I recall working with a young man who had undergone sexual trauma at the age of 4. He lived in a chaotic family with an aggressive, addicted father. There was little positives spoken to this young man. He had an extensive history of psychiatric hospitalizations. What I began to note was that within the hospital setting he was able to 'conform' and was discharged in only a few weeks, but problems would erupt again once sent home leading to further hospitalizations. In one instance, this young man stayed in the home of those outside his family. Though there remained some challenges, he appeared calmer and more able to communicate.
I recall a similar instance with another child. The step-father was abusive both verbally and physically. The mother often because of her own fear would 'cover' for the step-father's actions. The child in one on one settings never created any disturbance.
However, his behaviors in the home were often 'disturbing'. I was pleased that during my work with him he was not hospitalized at any point nor on psychiatric drugs. However, I was aware that he had a prior history of this many times over. In both of these situations, I saw the family dynamics as oppressive and detrimental and tried my best to help the children navigate through the challenges with the system doing little to collaborate in meeting these children's needs.
In light of these two situations, and hearing of others from colleagues, I determined that it was the home, the family dynamics that was the catalyst for making these children 'mad'. When apart from these dynamics, they were able to conform to the rules of the institutions because they were forced to do so. But really what were the psychiatrists accomplishing for them? They merely subdued them with drugs, forced their compliance, and returned them to the same oppressive environment which led to their being hospitalized in the first place. It became evident that the psychiatric establishment could really care less, for each admission added to their coffers. The family was pleased to create a scapegoat rather than addressing the core problem and to have a place to send the 'disturbed child' to so that they could continue in their own self-interest.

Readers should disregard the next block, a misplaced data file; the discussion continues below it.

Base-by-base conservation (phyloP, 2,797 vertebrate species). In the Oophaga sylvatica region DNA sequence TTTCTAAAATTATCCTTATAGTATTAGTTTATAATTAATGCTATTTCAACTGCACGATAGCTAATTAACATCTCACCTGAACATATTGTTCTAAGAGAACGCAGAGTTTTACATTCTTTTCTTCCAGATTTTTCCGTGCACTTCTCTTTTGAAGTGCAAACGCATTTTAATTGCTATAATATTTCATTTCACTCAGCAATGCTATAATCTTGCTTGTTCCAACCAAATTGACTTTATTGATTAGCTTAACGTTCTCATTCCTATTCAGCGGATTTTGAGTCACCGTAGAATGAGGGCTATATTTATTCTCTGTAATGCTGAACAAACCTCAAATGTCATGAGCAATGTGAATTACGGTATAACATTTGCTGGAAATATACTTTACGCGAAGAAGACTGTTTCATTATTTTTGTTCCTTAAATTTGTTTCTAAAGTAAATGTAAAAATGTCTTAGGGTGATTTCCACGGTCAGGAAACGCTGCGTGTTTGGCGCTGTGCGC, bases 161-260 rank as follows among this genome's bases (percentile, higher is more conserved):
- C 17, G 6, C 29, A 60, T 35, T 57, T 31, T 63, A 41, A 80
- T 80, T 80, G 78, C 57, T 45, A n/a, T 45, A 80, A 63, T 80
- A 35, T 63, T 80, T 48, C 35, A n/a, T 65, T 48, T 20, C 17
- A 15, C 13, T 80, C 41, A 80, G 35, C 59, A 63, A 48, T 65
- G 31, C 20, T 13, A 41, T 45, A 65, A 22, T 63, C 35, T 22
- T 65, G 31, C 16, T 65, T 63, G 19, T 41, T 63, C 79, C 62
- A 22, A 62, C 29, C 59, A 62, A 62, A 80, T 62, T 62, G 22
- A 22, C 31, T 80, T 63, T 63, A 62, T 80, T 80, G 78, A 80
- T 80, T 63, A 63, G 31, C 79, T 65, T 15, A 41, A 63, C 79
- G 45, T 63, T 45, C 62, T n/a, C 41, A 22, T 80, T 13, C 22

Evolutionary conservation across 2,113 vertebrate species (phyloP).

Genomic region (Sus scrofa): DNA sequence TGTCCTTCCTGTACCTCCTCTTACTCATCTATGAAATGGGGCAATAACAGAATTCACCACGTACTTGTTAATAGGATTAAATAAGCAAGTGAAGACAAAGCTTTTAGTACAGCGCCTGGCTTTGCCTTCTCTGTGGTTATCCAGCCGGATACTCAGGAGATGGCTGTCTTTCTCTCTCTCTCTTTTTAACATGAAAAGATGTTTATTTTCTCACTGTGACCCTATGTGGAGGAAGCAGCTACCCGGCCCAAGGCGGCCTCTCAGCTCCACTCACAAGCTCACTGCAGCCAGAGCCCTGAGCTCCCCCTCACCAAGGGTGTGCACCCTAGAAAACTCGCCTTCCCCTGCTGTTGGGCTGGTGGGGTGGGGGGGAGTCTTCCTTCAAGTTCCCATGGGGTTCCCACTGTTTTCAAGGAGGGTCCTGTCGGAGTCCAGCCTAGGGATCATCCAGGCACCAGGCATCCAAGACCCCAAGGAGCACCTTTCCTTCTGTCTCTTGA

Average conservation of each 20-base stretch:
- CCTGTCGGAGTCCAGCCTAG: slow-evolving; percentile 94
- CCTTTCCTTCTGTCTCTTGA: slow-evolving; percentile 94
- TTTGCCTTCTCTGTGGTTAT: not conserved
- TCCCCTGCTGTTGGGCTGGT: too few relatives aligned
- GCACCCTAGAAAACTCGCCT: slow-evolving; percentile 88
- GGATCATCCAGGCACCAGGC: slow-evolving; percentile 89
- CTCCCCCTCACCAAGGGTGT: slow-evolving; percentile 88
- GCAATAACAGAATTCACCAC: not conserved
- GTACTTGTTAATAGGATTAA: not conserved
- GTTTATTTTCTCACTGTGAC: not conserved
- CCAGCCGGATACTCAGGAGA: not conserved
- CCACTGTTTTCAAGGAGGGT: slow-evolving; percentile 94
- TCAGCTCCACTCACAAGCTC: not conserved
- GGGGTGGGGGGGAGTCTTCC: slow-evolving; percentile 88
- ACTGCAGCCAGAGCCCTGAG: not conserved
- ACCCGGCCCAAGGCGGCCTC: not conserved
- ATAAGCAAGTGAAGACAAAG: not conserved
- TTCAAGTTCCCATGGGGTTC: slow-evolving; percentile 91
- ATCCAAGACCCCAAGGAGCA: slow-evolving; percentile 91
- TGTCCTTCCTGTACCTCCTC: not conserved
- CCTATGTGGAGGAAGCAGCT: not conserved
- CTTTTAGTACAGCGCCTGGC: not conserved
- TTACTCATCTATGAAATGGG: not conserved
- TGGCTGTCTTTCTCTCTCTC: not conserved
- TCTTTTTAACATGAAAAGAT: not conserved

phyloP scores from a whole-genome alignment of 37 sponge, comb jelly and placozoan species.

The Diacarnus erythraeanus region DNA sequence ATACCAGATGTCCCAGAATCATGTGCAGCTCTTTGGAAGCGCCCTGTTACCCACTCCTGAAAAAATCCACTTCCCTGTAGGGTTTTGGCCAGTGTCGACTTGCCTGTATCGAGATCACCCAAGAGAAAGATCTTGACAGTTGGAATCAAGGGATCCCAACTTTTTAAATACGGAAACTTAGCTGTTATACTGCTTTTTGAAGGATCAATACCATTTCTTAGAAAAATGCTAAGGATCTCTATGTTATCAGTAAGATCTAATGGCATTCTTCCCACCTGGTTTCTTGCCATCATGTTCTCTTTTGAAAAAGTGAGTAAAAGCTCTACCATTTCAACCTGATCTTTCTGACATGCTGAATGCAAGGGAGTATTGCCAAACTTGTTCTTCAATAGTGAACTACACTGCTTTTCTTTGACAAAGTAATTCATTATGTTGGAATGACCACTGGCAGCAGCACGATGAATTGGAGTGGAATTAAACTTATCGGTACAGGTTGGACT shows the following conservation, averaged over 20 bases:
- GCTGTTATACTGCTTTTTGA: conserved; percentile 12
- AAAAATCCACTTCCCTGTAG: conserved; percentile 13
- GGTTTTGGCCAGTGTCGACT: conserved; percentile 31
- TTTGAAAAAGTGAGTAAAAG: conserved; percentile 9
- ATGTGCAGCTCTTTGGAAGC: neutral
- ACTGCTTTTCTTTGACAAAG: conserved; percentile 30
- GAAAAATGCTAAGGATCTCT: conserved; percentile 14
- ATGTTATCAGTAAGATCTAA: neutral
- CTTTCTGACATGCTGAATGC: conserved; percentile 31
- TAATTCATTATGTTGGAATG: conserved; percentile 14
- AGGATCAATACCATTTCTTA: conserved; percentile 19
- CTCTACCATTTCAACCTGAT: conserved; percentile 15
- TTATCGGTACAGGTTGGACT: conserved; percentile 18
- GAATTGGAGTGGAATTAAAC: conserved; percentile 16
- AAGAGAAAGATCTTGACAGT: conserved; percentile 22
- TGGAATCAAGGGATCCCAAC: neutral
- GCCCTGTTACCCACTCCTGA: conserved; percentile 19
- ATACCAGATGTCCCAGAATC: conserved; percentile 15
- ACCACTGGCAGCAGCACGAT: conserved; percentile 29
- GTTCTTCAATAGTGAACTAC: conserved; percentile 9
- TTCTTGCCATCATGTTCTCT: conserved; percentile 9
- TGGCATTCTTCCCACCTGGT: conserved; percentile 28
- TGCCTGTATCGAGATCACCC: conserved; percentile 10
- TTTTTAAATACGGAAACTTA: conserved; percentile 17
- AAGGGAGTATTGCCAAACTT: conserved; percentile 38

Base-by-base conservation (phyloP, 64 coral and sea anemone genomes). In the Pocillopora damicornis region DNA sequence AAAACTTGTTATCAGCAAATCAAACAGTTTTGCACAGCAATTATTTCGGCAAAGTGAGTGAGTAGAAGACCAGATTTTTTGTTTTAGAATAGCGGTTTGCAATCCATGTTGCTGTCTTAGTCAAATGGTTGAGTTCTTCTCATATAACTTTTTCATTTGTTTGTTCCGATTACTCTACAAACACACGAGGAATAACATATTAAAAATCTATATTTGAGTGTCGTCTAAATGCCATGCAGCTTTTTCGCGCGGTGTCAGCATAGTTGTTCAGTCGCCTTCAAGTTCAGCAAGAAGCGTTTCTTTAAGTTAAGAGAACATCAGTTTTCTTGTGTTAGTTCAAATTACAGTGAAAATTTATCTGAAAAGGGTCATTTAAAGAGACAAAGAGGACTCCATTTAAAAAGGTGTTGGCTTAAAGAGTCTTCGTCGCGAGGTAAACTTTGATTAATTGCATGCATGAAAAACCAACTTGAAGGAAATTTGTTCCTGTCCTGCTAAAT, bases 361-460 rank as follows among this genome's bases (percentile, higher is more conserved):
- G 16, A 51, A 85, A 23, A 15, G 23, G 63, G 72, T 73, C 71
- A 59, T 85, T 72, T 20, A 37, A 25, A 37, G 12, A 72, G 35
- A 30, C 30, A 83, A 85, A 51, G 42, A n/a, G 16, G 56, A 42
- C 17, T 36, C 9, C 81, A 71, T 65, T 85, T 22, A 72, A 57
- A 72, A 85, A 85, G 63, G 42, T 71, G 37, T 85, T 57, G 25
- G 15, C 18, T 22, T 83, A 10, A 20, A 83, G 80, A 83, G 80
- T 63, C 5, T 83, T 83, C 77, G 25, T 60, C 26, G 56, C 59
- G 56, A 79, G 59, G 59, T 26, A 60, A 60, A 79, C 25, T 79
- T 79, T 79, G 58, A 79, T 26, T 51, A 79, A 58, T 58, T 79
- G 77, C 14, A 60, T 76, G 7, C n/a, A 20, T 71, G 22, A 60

I recall two other clients that I collaborated with in therapy. One was an adolescent boy who I will refer to as Alan. Alan was seen by most as an obstinate young man who had completely departed from any sense of reality. His hallucinations had earned him the diagnosis of a psychotic disorder not to mention he frequently displayed
aggressive behavior. Reading the charts from before, it painted a monstrosity, but gave little detail to what Alan's experience might have been. When I first encountered Alan, I did not demand that he speak to me or that he not speak to me. I made no demands. I solely informed him that I was a supportive person who wanted to know him for who he is. This opened the door to intense dialogues. Together we explored questions about life that we both may have never thought much on before. The topics would drift to purpose, impermanence, suffering, the human condition. He related to me the pain of years of abuse, how he felt dehumanized and humiliated by the various people he thought would help him. He told me of his feelings of being alone, of being nothing. This feeling of nothing for him was an end at the time, but really it was the beginning. It was the door for him to question life, to question what he had been taught, to become. He related to me about his hallucinations, and his imaginary friends became mine as well. I asked about their habits, and their words. I noticed that these beings he saw were him at various points in time. As I met each of these beings, I learned something a bit more about the experience of Alan. Gradually as his emotional needs were met and he began to see himself once again as a singular person in the present moment of time and space, these beings began to depart. I saw in Alan the resilient human spirit and I will not forget him.
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